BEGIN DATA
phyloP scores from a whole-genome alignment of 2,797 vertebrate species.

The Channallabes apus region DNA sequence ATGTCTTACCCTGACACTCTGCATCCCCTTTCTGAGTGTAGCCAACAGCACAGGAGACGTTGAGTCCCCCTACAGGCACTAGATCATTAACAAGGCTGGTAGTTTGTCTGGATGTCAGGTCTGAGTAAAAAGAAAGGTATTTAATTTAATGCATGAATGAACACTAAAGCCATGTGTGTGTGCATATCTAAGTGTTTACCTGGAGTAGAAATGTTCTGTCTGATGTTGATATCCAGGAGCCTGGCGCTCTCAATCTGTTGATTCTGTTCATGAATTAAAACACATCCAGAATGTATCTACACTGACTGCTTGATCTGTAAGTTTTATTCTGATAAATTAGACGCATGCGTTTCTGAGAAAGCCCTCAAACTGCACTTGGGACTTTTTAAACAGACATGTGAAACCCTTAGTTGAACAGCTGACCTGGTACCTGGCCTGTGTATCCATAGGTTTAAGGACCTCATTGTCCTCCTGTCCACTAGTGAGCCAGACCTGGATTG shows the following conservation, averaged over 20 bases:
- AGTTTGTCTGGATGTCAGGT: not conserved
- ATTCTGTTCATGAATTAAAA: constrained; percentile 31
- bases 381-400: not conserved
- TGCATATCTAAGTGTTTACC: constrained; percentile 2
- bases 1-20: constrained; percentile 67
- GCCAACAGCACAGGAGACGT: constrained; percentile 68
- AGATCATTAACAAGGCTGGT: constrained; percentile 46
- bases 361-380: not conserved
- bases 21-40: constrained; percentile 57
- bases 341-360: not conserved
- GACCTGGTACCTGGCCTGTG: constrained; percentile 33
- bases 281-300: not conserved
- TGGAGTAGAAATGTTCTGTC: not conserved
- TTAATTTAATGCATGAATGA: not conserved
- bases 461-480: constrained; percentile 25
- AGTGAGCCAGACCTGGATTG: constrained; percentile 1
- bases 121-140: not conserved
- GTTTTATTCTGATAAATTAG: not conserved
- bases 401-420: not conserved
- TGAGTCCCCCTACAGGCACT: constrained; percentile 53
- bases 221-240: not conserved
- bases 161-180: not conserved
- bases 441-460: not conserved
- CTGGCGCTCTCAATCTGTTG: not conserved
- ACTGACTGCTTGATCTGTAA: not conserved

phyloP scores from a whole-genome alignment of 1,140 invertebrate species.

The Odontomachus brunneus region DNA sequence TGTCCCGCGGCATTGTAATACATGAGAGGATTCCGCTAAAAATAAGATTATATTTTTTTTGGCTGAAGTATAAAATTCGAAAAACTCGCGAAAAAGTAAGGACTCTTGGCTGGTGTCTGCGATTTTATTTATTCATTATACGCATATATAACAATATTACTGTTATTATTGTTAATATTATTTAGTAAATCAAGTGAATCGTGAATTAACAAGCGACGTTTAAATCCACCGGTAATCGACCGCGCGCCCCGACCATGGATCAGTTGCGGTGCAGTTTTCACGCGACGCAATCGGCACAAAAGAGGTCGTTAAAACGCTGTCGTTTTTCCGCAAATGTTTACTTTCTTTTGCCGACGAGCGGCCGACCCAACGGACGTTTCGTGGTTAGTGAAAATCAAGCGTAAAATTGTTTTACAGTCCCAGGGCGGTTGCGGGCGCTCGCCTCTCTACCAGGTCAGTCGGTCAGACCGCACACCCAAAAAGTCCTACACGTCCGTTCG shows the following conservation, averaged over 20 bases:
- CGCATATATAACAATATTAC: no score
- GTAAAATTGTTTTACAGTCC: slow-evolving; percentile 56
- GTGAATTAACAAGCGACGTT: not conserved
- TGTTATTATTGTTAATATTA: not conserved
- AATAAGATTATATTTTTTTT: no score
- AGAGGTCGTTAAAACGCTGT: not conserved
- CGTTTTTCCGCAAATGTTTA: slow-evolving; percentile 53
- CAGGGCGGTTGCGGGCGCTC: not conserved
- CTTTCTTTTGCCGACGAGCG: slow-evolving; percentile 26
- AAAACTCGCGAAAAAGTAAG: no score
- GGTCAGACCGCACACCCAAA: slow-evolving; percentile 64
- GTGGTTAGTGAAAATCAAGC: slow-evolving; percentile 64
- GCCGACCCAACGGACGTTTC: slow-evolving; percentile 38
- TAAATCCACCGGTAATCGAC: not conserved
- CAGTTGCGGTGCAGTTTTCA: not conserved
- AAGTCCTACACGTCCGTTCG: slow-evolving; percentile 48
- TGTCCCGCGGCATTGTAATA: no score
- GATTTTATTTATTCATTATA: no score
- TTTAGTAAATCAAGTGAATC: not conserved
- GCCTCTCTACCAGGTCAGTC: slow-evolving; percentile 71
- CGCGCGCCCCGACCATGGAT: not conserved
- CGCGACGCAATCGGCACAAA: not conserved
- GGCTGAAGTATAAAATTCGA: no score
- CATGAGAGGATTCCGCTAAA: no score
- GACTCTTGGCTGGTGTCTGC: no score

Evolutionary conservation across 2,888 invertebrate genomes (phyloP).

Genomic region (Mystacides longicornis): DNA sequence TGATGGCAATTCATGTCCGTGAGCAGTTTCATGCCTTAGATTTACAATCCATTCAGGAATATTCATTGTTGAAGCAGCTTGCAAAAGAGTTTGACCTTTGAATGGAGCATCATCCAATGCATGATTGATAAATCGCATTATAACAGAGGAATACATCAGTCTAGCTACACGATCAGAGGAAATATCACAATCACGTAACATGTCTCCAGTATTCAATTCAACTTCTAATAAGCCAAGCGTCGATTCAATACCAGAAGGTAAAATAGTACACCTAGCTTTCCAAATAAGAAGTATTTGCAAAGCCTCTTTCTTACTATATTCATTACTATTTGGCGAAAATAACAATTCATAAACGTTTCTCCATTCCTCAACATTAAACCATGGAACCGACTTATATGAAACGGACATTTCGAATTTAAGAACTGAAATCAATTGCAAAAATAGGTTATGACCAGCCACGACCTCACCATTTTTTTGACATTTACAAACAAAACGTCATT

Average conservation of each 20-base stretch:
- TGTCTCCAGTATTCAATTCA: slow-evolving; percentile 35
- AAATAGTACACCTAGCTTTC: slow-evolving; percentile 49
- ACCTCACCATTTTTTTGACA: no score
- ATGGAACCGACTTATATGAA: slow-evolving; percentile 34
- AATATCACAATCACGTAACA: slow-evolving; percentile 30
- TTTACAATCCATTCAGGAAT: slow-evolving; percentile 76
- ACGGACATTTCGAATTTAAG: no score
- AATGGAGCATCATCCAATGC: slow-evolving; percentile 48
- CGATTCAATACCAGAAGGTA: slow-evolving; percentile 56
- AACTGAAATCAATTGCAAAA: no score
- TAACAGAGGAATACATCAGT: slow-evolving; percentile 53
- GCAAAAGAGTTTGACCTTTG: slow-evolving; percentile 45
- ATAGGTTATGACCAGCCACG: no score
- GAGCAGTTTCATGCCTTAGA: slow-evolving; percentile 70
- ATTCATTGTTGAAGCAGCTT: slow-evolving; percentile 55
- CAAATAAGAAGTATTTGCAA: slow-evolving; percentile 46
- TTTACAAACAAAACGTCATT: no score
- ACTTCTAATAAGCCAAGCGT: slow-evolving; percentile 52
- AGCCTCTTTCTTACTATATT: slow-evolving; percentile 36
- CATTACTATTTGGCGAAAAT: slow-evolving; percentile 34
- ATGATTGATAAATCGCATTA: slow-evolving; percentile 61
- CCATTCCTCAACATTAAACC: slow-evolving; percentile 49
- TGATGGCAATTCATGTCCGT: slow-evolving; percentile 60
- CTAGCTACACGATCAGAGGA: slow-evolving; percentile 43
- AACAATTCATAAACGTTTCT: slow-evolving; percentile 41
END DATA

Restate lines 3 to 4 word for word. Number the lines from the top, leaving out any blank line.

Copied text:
- AGTTTGTCTGGATGTCAGGT: not conserved
- ATTCTGTTCATGAATTAAAA: constrained; percentile 31